Lance Armstrong has reportedly gone to Oprah to come clean on his use of doping to win his seven Tour de France titles — sort of. Oprah says that he admitted to the use of the drugs but not quite as fully as she wanted. The admission is clearly calculated to allow Armstrong to compete in triathlons. However, there are an array of lawsuits facing Armstrong that raise some interesting questions.
Armstrong, 41, is banned for life from cycling and cannot compete in athletic events sanctioned by the U.S. Anti-Doping Agency and the World Anti-Doping Agency.
He repeatedly and passionately denied doping for years — attacking those who raised such allegations.
Now, the Justice Department is moving to join a federal whistle-blower lawsuit filed by former Armstrong teammate Floyd Landis. He is also being sued by a Dallas-based promotions company for bonuses that he received for winning the Tour de France. The most interesting is a lawsuit by the British newspaper The Sunday Times to recover $500,000 paid to him to settle a libel lawsuit.
In a rare twist, the newspaper took out an advertisement suggesting questions to Oprah to ask Armstrong — questions that would clearly help it in its own lawsuit. The Brits clearly do not know that only Obama speaks directly to Oprah and Oprah only speaks directly to God.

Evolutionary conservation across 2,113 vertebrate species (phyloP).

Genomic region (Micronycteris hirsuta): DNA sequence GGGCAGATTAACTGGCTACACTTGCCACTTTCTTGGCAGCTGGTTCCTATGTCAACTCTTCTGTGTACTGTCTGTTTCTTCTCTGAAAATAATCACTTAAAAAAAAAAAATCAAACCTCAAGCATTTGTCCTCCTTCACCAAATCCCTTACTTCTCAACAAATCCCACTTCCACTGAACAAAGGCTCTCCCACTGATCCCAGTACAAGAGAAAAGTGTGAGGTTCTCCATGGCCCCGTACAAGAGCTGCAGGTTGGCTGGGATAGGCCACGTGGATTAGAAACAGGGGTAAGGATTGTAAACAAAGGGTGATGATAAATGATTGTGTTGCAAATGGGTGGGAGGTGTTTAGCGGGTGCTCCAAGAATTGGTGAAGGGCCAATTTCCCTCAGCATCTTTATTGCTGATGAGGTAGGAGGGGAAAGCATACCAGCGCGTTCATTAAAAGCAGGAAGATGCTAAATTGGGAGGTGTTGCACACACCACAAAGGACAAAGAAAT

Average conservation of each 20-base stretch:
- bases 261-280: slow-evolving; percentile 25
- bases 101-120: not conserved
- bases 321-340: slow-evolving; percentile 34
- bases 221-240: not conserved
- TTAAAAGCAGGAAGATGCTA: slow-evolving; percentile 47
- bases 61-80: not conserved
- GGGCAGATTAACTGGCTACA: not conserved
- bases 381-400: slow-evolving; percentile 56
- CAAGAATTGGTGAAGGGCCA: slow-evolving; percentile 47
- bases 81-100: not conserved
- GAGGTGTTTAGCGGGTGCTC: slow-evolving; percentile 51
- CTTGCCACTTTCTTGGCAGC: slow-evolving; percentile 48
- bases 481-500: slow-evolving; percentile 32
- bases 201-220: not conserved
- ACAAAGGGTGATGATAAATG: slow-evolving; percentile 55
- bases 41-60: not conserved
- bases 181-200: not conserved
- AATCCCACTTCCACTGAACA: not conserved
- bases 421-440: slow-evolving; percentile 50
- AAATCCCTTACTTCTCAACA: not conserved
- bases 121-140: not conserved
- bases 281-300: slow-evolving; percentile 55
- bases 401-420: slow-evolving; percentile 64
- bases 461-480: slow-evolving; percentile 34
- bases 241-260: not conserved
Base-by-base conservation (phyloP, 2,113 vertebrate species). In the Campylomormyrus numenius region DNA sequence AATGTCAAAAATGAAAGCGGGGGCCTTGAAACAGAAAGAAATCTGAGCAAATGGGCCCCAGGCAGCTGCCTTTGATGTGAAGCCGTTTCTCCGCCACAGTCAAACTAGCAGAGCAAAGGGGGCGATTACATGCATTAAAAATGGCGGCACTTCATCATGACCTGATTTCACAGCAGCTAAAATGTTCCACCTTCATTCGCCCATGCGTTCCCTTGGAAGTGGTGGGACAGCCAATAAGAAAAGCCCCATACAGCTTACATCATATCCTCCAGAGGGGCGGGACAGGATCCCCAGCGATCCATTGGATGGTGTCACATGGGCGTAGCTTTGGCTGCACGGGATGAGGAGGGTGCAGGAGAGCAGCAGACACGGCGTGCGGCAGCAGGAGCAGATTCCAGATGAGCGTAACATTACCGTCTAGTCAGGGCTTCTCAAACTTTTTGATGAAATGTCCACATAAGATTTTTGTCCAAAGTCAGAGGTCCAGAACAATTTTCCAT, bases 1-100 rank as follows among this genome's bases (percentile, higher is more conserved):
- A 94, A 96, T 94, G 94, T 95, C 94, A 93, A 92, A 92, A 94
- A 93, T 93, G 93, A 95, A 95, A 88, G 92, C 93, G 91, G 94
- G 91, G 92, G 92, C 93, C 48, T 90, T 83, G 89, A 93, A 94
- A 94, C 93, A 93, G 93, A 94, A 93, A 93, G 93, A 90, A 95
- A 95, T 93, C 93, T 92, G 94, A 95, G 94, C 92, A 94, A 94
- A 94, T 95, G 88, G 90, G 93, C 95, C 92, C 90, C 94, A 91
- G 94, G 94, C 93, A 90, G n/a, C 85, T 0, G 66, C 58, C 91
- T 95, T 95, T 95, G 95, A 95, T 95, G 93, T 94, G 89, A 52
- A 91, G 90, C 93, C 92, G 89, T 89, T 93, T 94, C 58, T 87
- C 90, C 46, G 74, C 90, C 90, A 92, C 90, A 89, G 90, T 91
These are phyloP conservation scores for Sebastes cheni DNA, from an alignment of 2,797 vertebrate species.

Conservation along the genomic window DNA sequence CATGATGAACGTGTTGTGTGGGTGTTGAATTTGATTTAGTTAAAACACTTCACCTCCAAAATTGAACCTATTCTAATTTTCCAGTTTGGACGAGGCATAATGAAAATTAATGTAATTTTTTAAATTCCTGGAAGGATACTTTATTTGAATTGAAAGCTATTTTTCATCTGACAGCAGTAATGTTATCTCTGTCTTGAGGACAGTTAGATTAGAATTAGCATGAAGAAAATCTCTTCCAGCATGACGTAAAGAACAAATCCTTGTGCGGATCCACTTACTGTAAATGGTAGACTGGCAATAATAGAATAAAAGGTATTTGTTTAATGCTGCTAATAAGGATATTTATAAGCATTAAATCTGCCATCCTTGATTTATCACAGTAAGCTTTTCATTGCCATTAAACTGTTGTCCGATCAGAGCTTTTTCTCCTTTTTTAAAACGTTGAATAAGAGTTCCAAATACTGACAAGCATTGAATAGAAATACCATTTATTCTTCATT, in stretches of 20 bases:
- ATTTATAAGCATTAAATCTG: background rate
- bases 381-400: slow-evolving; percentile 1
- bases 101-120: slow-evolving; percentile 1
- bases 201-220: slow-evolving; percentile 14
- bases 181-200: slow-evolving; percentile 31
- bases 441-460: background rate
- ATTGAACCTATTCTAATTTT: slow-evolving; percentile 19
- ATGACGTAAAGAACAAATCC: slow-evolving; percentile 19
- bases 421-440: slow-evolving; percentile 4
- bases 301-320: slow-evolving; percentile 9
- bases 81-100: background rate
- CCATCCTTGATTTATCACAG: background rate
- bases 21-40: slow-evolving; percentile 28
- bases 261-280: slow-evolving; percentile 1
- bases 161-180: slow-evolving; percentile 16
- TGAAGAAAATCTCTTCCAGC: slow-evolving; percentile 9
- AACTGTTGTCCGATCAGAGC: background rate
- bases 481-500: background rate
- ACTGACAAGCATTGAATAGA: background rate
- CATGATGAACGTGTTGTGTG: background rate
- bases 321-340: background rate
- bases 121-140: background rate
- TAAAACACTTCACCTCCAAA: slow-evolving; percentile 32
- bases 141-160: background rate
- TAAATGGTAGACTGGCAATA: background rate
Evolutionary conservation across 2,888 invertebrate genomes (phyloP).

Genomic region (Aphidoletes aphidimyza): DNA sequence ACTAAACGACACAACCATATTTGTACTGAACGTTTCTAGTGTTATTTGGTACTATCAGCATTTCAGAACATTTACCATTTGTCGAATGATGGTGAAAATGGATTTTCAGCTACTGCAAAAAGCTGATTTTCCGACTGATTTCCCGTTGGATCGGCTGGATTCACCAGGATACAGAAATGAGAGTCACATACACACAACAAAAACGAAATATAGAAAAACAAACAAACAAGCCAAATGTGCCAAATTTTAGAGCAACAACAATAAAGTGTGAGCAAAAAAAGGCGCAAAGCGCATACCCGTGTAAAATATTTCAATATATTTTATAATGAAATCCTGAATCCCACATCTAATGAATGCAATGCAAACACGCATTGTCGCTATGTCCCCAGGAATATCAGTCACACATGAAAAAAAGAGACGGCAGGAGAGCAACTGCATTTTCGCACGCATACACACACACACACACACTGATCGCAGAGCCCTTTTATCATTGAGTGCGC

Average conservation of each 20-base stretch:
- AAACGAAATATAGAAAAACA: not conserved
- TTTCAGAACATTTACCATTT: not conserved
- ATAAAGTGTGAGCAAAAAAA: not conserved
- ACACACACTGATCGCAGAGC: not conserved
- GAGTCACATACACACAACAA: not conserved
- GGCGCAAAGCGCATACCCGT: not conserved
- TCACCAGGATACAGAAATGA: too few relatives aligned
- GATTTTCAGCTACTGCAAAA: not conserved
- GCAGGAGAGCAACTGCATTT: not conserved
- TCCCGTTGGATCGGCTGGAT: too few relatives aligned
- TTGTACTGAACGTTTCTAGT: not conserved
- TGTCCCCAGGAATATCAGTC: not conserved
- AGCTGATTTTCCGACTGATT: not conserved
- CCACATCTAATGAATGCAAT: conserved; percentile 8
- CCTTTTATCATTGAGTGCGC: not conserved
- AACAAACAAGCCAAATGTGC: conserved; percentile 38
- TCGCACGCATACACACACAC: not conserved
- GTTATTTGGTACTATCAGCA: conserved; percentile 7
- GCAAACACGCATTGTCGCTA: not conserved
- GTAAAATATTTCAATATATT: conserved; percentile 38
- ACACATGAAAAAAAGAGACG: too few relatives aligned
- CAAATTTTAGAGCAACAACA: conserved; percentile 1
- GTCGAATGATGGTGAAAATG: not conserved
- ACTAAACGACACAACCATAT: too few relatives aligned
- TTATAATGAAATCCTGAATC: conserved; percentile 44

Armstrong sued the Sunday Times and two of its reporters for an article in 2004 alluding doping. The newspaper reportedly settled for $1 million. In England, there are cases for such lawsuit to recover prior settlements. In the United States, it would be extremely difficult since the parties reached a voluntary agreement rather than litigate the truth of the matter.
The admissions by Armstrong therefore are quite risky. Oprah can give absolution but not protection from such lawsuits. Competing in triathlons would not appear to justify the risk.
The Landis lawsuit is also interesting. He is alleging under the False Claims Act that Armstrong and team managers defrauded the U.S. government when they accepted money from the U.S. Postal Service. Thursday is the deadline for the United States to join the lawsuit and it is expected to do so. That raises a question of Armstrong’s legal advice on the matter. Why go to Oprah before the deadline for the United States instead of waiting a couple of weeks? The Oprah interview would appear to all but guarantee the intervention of the United States. Of course, the intervention could reduce the recovery for Landis who would be entitled to 30% of any money the government recovers. The Postal Service paid a total of $30.6 million to the team’s management